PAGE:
Hello, fellow Nudgees. I returned recently ("recently" being a relative term, as in, more recently than my last blog post . . .) from a four-day stay on a sheep ranch where I was doing research for an upcoming novel. You're used to me reporting how I have "gotten some of it on me" in preparation for book projects. I've dabbled in surfing and motorcycle riding, attempted soccer, visited a burn unit and went into a fire in a firefighters training tower in full regalia. But none of that could compare in intensity to working with sheep.
And I'm not exaggerating when I say "work." Okay, so by the standards of ranch owners Lisa and Steve it may not have looked like work, but let's just say I didn't sit on the fence and watch and take notes. Except when it came to milking Helga the cow. I didn't atempt that. Helga was meaner than a 1950's spinster school principal. I sat on a hay bale and watched Lisa do it.
I wanted to work. Wanted to experience what my character would experience when she went to a Montana sheep ranch to help and heal. Lisa was willing to take me on for four days as if I WERE "Kirsten," so I got me my first-ever hiking boots and some jeans I wasn't going to care about and got myself to the historic Graham Ranch near Conrad, MT. Historic, like founded by some of the original settlers of Montana historic. Historic like staying in a 1912 farm house to which indoor plumbing was added in the 1930's and has barely been touched since. You get the idea.
It was glorious.
Every morning Lisa met me on my front porch at 6:00 a.m. -- she and her two amazing border collie-blue heelers -- and we headed to the barn to do chores. Mine included feeding the chickens, feeding hay to the three-week old "bum lambs" whose moms couldn't take care of them for some reason, and, after that first day, bottle feeding a lamb who had one eye and could never find her mom in the flock. They named her "LIttle Nancy" and from the moment Lisa put her in my arms, she was my lamb. Once the young bums, the middle school bums, and the last chance sheep were fed and watered, I was allowed to help herd the healthy ewes and their lambs out into their pasture a half mile away.
All 500 of them.
And that thing you always hear about sheep is absolutely true: they are stupid.
So stupid that even though they go to that same pasture every single day by that same route, every day they have to be shown again where it is and how to get there. If one decides that she wants to chew on this plug of grass over here, ten feet from the gate, everybody else follows suit. Every day. It was my job to hang in the back and make sure no stragglers were left behind. Being careful to give them their space, as I was instructed, I stood back and whispered, "Okay, go, go that way." And they would stand there and stare at me for a full fifteen seconds and then perhaps turn and go in the direction in which I was shooing them. I have never looked into eyes so clueless.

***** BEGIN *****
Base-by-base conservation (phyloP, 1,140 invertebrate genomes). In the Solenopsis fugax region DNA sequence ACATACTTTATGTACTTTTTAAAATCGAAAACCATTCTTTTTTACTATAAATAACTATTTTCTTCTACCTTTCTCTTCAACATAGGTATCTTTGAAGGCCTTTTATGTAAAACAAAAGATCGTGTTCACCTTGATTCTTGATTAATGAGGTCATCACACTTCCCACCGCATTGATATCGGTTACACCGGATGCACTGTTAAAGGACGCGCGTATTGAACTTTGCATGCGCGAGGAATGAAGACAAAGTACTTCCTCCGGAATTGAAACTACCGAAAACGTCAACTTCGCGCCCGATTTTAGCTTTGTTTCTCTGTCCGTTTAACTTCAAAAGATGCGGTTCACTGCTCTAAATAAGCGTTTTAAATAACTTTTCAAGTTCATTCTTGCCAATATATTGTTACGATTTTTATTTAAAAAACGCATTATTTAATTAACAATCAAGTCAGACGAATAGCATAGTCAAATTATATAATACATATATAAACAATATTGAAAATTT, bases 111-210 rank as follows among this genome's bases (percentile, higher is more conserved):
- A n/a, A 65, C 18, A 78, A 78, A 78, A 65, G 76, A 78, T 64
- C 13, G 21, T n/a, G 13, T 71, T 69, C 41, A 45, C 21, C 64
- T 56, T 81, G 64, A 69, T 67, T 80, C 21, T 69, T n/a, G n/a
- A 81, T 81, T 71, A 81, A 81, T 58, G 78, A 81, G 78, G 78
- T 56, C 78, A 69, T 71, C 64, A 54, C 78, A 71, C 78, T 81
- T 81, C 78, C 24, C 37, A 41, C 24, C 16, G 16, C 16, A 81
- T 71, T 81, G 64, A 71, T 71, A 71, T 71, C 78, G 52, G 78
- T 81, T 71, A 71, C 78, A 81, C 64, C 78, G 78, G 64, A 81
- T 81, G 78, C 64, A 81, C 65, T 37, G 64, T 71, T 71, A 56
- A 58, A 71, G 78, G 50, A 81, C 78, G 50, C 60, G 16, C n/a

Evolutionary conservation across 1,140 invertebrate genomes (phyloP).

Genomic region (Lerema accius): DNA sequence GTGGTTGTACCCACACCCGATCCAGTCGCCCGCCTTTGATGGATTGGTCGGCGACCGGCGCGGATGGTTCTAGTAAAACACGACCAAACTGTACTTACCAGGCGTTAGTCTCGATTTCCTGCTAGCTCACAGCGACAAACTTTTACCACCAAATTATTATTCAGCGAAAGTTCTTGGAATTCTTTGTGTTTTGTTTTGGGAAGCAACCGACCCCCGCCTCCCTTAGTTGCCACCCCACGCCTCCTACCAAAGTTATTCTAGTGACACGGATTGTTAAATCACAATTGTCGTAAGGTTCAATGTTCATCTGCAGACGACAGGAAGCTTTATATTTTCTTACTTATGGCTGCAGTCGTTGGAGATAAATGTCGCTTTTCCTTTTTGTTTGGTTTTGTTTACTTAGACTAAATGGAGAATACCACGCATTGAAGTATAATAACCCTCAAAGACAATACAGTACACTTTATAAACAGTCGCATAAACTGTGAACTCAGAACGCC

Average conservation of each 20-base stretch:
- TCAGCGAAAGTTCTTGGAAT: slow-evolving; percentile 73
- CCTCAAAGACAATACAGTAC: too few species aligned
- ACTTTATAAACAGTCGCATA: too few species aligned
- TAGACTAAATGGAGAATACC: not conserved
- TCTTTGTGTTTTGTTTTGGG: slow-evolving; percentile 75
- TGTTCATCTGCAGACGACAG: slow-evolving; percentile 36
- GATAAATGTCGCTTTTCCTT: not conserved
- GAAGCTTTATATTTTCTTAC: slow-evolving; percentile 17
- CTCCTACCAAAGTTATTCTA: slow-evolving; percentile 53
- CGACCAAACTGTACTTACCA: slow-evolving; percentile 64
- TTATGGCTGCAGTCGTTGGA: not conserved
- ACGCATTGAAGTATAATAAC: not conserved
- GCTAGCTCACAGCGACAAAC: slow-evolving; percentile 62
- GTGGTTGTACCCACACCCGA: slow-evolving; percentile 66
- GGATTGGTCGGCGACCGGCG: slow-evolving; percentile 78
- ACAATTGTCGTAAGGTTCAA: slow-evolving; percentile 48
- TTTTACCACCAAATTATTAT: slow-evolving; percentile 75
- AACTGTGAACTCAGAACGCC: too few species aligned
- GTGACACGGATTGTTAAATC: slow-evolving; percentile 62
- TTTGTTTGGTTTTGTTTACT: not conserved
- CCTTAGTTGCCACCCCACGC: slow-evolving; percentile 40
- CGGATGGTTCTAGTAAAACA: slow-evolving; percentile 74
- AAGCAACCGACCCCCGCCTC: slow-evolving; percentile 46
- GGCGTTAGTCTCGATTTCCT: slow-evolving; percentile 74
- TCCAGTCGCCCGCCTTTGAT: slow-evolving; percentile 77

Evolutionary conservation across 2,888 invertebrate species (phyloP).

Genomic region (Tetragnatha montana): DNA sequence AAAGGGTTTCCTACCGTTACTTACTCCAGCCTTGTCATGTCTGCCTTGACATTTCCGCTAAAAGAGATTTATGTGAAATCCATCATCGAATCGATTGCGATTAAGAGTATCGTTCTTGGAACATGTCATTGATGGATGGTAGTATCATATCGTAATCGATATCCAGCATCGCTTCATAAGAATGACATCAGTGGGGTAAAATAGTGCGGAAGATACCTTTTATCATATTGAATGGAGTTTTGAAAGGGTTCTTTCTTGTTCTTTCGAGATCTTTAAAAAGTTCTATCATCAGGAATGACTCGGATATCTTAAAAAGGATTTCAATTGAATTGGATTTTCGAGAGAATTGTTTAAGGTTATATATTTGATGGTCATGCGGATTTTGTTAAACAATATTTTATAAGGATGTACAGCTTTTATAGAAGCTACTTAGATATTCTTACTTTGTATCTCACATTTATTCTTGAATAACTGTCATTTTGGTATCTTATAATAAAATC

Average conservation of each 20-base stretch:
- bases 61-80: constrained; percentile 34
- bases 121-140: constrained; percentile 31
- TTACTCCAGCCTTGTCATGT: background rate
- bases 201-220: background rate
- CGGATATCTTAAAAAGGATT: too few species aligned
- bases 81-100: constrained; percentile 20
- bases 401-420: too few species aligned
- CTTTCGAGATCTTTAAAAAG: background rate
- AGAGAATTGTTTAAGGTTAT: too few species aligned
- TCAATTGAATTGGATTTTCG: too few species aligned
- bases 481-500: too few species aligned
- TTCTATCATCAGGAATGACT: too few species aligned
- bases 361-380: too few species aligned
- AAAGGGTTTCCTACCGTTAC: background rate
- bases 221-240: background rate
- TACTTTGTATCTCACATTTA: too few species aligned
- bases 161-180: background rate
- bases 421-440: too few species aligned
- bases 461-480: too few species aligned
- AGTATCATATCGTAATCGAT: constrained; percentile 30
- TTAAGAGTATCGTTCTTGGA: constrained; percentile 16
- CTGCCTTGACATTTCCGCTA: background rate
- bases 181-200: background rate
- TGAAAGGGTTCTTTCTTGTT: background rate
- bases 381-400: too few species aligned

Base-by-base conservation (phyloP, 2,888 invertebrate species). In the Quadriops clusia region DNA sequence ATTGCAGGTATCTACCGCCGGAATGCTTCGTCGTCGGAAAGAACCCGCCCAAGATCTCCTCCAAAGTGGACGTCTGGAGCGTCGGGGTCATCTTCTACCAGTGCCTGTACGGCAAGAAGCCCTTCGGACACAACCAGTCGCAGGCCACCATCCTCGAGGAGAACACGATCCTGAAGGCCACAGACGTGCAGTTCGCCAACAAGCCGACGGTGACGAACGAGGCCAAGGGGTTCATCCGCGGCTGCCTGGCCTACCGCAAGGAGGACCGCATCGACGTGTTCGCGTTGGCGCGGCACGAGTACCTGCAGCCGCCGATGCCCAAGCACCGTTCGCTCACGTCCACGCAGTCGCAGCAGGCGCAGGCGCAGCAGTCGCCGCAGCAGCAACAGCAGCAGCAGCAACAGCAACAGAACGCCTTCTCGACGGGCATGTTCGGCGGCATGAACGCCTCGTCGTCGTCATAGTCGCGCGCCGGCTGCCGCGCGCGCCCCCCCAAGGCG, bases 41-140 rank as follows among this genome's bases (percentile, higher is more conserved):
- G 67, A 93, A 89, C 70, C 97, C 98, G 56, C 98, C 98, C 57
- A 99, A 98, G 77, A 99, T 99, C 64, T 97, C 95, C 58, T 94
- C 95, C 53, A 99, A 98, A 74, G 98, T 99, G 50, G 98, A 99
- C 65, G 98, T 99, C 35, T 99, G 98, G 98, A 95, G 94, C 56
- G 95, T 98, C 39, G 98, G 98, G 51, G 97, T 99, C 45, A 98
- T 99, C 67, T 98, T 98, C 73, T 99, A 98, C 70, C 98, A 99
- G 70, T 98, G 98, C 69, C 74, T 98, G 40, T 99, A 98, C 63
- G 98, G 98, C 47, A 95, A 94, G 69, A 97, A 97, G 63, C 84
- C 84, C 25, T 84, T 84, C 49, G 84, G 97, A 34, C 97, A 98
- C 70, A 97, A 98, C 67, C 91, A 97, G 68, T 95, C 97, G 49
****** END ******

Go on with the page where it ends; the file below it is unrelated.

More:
Or, perhaps eyes I could love more. I fell woolly head over cloven hoof for those precious animals. "Little Nancy" who pooped, peed and spilled her formula all over me. The lamb who was born while I was there and who Steve named "Ruelene," and who kicked and struggled while we were trying to worm her. The Frat Boy aged lamb who was being cut out with five of his buddies for the lamb chop factory (their fraternity was, of course, Lambda Lambda Lambda) and who dragged me to the ground in the barn until I had a nice sheen of pooh down the side of my jacket. And precious "Tiny Tim" who was lame but who still kept his ears perked up and baaed gratefully when I took his flakes of hay to him. I walked, ran, fed, blocked and chatted with those sheep and when I left Graham Ranch I cried for five miles.
There were other chores involved that stretched my abilities to and in some cases beyond their limits. "Helping" to repair a fence . . . well, let's just say every time I pick up a hammer to hang a picture at home, Jim takes it away from me. Steve was no different. I was a little better at operating the pump and carrying the milk bucket and applying paint to the foreheads of lambs so we'd know which ones we'd wormed already. But when it came to bucking hay, that's where it became just downright laughable.